So even when i push my tongue against my soft palate, it would make this clicking noise..
Avatar universal
Hello and hope you are doing well.

Have you been tested for Myasthenia gravis? Myasthenia gravis is characterized by weakness and rapid fatigue of any of the muscles under your voluntary control. This mostly affects the small muscles of the face. Here the muscle weakness usually improves with rest. It is diagnosed by the edrophonium (Tensilon) test. Discuss these options with your doctor when you happen to meet him next time.

Hope this helped and do keep us posted.
Avatar universal
I really just want to know what is causing this clicking noise on my soft palate. Not even sure if M.gravis is relevant to my problem .. regardless I certainly do not have this...
Avatar universal
Hi, i too hv quite a similar problem like urz..  whenever i swallow be it food or saliva my soft palate makes crackling, popping and grinding noises,its goin on for 3 mnths ..m tired visiting doctors .. they are jst baffled , plz hlp me.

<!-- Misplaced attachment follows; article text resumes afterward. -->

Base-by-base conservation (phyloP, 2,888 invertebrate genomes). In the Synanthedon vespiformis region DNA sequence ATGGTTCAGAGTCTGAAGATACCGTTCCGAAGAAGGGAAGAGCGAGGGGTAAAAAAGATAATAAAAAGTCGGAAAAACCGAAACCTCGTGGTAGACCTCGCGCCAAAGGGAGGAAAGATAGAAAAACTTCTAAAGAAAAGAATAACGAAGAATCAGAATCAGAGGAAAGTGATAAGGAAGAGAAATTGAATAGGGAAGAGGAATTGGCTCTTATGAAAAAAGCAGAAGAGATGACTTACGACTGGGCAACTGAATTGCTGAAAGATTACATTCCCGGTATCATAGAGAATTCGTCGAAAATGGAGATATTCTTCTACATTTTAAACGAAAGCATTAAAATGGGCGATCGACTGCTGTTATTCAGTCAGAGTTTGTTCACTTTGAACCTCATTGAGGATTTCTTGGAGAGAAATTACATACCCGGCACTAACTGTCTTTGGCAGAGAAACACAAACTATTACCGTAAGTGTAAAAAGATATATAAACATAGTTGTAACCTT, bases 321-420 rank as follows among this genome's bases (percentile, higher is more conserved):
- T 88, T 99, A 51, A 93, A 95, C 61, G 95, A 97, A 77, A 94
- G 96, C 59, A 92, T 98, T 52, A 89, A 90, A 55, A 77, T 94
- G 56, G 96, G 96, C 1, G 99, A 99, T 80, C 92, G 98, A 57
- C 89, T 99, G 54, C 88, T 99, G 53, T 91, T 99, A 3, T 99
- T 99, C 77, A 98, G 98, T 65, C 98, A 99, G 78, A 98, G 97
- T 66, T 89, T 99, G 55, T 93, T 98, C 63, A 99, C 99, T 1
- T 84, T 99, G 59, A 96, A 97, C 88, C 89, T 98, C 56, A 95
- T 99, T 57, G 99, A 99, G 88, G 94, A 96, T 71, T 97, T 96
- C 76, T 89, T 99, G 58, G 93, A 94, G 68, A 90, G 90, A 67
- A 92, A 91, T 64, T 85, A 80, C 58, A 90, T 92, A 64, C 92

Avatar universal
Hallo tqtraq,

i have EXACTLY the same problem as you. i have a strong tense of my soft palate since 15 years! i am 33, female and come from germany. i maybe can help you a little bit. also i 'd like to exchange about this disorder with other people. i think, it is a little help, to know, that you are not alone in this wourld with this problem. i hope you receive my message yet. dear greetings, Mary